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Department of Chemistry and Biochemistry

Our People

Hans-Conrad zur Loye

Title: Associate Dean for Research and Graduate Education / David W Robinson Palmetto Professor / Inorganic /
Crystallography / Materials / Nano / Solid State / Supramolecular
Department of Chemistry and Biochemistry
Phone: 803-777-6916
Fax: 803-777-8508

Office: GSRC 531
Lab:  GSRC 502
Lab 2:  GSRC 503, 803-777-2949
Lab 3:  GSRC 513
Lab 4:  GSRC 514, 803-777-9277
Lab 5:  GSRC 515, 803-777-4870
Lab 6:  GSRC 519
Lab 7:  GSRC 542, 803-777-2690

Other Address
Petigru 203, 803-777-0525

Resources: CV [pdf]
All Publications
Magnetic Measurement Facility
Powder X-Ray Diffraction Facility

Dr. Hans-Conrad zur Loye


Sc.B., 1983, Brown University
Ph.D., 1988, University of California at Berkeley

Honors and Awards

Charles H. Stone Award, ACS Carolina Piedmont Section, 2017; Breakthrough Leadership in Research Award, 2016-2017; South Carolina Governor's Award for Excellence in Scientific Research, 2016; University of South Carolina Trustee Professorship Award, 2012; Southern Chemist Award, 2011; Elected to the rank of Fellow of the American Chemical Society, 2011; South Carolina Section of the ACS Outstanding Chemist, 2010; Elected to the rank of Fellow of the AAAS, 2009; IPMI Henry J. Albert Award, 2009; President, South Carolina Academy of Science, 2006-2007; University of South Carolina Educational Foundation Award for Research in Science, Mathematics and Engineering, 2006; David W. Robinson Palmetto Professorship, 2000-present; Exxon Award in Solid State Chemistry, 1994; Paul M. Cook Career Development Professorship, 1993; Camille & Henry Dreyfus New Faculty Award, 1989.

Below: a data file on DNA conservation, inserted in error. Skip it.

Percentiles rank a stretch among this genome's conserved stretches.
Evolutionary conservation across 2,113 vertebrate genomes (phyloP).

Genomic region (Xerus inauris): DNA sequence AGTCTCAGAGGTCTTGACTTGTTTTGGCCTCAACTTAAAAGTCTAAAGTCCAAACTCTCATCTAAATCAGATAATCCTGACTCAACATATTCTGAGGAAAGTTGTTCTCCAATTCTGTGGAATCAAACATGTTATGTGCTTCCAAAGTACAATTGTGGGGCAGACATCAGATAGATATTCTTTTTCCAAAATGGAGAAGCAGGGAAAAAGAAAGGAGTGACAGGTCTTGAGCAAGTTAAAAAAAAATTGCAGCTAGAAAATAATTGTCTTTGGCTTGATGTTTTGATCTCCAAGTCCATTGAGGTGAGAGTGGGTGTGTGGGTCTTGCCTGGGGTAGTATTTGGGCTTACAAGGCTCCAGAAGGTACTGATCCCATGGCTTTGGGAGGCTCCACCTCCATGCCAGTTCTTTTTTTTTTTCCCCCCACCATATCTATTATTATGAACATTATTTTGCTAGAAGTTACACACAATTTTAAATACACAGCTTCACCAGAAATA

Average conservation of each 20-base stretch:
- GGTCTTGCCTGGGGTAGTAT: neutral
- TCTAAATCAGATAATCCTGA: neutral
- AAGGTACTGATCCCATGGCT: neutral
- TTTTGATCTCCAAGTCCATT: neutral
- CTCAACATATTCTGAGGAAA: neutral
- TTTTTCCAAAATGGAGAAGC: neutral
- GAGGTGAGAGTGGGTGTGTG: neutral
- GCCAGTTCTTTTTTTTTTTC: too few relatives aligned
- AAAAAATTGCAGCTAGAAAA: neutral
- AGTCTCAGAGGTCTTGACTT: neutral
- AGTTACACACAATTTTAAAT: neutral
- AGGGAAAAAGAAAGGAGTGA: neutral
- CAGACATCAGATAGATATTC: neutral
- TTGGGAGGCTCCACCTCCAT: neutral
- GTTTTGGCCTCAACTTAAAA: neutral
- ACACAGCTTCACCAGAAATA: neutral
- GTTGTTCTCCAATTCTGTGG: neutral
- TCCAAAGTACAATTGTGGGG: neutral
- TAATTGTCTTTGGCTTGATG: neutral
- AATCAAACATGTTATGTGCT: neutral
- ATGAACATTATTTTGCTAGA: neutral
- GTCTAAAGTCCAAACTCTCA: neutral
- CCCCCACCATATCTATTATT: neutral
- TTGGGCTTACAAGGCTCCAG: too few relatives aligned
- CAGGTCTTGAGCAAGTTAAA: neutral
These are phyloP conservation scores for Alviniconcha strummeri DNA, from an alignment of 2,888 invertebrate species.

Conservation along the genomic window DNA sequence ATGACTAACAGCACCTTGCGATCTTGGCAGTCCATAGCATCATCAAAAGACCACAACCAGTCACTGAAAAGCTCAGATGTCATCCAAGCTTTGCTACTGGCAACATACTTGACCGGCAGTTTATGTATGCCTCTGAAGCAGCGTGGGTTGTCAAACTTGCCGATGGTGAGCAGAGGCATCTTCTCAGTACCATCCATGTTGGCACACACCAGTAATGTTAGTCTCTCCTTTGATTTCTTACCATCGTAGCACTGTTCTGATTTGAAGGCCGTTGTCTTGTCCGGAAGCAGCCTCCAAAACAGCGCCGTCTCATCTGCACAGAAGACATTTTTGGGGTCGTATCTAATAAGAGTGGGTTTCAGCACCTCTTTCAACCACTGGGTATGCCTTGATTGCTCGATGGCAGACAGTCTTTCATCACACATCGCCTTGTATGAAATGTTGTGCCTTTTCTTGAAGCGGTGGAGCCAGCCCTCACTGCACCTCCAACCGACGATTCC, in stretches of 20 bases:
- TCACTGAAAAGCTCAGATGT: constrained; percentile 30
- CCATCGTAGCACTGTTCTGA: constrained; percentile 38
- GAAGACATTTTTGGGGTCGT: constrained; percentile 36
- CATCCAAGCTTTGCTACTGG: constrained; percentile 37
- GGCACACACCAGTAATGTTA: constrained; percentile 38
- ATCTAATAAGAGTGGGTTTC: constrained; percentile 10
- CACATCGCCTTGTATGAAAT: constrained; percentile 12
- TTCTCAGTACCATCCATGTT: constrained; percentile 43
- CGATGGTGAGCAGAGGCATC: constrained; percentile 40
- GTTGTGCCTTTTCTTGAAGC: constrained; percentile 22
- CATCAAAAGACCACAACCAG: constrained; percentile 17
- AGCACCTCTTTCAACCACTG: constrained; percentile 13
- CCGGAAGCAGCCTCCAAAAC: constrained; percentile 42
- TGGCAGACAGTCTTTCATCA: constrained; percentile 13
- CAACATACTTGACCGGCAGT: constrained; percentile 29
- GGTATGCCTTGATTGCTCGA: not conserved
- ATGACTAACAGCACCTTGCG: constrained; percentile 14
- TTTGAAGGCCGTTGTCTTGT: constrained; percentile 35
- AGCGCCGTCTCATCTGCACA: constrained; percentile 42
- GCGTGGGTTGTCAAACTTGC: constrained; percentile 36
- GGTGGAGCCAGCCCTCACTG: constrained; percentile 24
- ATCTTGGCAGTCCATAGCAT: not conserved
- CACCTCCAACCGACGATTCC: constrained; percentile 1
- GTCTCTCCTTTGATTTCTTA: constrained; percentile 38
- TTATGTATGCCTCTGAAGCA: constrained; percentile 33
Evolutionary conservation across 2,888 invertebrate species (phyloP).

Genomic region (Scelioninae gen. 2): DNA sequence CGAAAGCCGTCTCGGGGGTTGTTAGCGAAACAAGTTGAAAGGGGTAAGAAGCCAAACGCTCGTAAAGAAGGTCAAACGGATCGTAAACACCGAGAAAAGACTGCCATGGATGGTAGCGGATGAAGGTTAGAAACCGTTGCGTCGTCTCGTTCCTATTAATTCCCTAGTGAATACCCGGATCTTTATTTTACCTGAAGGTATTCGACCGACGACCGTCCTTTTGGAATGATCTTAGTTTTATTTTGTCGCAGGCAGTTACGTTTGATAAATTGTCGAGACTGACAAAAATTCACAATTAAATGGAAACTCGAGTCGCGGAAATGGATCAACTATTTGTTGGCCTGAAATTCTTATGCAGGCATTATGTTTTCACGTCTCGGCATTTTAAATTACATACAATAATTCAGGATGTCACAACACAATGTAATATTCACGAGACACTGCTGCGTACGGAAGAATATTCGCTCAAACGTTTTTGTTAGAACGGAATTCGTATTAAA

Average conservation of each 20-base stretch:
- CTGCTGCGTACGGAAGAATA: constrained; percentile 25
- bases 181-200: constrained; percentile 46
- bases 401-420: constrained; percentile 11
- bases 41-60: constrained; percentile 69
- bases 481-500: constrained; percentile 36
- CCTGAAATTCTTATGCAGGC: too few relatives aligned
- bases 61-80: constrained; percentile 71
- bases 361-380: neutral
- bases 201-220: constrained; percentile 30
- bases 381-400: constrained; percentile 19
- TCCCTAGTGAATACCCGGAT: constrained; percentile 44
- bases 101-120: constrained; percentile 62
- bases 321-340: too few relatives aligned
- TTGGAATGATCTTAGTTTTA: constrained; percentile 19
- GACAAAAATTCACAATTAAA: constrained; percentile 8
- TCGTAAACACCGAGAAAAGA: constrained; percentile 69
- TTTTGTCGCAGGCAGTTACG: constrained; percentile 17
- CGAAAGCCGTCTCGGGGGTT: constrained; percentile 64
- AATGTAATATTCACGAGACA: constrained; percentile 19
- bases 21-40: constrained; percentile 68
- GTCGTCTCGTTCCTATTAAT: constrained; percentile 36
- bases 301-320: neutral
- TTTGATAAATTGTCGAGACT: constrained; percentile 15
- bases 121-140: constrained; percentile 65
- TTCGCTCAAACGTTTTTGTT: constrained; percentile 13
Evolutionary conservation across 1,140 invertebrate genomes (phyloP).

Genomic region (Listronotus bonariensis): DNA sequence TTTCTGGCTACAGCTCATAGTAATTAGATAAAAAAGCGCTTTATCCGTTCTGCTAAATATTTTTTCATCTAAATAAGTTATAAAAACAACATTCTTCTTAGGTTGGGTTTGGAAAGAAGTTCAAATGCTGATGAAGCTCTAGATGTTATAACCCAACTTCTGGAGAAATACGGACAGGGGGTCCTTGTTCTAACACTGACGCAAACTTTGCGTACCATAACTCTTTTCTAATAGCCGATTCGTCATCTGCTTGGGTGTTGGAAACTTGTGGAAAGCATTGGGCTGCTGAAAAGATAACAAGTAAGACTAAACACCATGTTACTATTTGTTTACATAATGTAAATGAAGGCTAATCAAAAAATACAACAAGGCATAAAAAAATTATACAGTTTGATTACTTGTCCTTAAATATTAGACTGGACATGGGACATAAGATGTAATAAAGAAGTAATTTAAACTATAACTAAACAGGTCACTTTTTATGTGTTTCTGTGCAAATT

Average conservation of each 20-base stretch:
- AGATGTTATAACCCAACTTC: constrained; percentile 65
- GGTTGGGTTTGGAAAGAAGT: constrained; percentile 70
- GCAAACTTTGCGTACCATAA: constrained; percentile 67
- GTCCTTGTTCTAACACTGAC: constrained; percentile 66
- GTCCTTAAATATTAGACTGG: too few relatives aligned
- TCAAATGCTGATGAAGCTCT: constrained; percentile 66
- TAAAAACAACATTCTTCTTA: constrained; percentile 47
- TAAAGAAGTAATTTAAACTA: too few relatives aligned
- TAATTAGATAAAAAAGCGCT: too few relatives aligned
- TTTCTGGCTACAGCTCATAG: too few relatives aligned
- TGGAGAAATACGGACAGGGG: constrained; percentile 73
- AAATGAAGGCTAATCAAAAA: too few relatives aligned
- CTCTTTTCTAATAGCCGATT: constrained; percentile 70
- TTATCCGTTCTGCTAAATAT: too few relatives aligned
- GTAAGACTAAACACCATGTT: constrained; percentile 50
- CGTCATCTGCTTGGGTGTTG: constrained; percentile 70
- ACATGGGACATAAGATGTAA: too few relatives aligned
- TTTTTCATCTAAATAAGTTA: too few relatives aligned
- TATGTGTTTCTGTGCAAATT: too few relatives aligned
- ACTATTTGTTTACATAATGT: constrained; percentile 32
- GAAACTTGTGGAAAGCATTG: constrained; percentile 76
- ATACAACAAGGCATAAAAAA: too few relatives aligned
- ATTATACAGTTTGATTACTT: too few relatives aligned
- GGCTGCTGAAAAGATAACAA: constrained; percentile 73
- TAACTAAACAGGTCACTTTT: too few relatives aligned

Research Interests

Research Areas: Synthesis of new hierarchical wasteform materials for the effective immobilization of nuclear waste in persistent architectures:  Crystal growth of new oxide materials, Synthesis of new, structurally complex, scintillator materials, Investigation of optical, electronic and magnetic properties of new materials, Cooperative structure-property relationships.

Our research interests lie in the area of solid-state chemistry. The unifying theme in the research is the synthesis of novel solid-state materials and the correlation of structure with observed properties.

For over 20 years we have worked on the development of high-temperature solution crystal growth techniques that enable us to prepare single crystals of novel complex oxides. We have built upon our success in the adaptation and exploration of crystal growth methods and have synthesized hundreds of new compositions. A current focus is to develop the methodology to grow larger than millimeter-sized crystals for single crystal neutron diffraction experiments at the Spallation Neutron Source at Oak Ridge National Laboratory. We use crystal growth methods in the majority of our research projects.

We are developing new complex oxides in novel structure types that are highly luminescent and focus on complementary crystal growth approaches that are designed to create different classes of luminescent materials for solid-state lighting applications, including: a) the use of high temperature solutions to grow new complex rare earth containing oxides for solid state lighting and upconversion applications; b) the use of lower temperature hydrofluxes to create intrinsically luminescent oxides containing d0 transition elements and c) the use of fluxes stable under highly reducing conditions for the crystal growth of complex Eu2+ containing phosphors. These three approaches will permit the directed synthesis of oxides having specific mixed rare earth contents, and allow for the fine-tuning and synthetic control of their optical properties.